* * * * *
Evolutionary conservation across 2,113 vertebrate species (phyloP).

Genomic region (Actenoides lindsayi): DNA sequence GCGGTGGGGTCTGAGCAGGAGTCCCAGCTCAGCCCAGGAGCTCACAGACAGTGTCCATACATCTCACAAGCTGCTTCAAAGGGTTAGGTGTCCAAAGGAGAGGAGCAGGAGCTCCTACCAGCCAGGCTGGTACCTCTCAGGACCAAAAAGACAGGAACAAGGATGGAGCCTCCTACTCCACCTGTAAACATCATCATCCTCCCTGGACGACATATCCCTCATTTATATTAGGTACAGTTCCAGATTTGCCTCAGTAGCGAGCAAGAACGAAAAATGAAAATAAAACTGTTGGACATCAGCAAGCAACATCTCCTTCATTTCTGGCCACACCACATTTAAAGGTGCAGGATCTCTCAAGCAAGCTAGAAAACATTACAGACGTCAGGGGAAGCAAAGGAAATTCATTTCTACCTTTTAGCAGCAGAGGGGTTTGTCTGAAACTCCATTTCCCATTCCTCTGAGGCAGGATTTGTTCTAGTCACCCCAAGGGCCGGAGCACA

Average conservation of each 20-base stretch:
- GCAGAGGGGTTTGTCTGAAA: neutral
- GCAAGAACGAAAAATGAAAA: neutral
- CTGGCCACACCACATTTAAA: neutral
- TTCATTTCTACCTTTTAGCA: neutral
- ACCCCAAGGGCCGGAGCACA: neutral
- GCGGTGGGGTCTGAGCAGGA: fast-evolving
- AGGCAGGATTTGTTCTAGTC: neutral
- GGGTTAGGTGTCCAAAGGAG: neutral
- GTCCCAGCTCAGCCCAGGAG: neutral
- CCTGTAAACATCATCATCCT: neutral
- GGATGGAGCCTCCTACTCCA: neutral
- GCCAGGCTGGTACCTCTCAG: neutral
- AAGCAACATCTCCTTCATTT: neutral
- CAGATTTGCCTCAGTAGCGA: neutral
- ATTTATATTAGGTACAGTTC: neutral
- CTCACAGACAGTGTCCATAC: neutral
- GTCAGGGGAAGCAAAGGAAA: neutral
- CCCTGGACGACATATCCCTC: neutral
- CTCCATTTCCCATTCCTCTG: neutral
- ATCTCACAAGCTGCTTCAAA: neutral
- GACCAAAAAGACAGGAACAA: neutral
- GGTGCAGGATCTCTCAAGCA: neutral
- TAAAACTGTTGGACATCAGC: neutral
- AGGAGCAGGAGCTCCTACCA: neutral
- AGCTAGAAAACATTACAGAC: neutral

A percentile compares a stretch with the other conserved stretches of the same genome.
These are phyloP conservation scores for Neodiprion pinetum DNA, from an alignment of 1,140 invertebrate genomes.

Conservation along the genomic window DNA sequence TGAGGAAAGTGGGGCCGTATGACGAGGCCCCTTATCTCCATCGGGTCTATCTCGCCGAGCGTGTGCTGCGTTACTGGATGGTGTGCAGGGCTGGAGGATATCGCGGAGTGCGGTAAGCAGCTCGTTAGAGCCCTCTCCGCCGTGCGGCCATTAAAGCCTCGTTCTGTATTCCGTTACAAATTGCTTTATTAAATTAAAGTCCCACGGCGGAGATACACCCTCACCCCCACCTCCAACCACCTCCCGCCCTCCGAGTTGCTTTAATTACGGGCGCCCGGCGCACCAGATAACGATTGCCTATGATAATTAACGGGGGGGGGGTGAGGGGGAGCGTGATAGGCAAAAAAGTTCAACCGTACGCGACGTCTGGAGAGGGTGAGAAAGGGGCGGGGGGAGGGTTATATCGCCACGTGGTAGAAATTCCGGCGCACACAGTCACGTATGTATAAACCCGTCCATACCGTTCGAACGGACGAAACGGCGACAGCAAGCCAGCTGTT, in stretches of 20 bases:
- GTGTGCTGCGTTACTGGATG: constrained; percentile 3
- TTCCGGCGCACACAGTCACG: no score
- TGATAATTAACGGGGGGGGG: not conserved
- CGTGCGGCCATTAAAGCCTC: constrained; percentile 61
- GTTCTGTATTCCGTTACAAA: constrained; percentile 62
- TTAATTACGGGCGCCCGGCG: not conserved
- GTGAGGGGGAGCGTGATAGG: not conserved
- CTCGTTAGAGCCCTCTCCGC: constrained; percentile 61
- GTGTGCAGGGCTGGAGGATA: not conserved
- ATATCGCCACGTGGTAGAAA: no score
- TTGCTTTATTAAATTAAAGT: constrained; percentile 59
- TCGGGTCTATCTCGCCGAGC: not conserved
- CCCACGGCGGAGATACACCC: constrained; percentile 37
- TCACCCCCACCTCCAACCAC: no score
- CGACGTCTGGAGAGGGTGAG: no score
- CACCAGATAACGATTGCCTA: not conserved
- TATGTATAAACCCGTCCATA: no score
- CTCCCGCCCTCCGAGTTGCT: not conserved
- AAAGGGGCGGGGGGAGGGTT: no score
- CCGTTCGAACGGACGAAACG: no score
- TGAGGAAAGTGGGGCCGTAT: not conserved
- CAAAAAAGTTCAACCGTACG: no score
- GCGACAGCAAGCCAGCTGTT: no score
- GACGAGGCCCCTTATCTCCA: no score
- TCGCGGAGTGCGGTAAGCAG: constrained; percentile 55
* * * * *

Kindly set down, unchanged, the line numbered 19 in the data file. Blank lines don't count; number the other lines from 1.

- CTCACAGACAGTGTCCATAC: neutral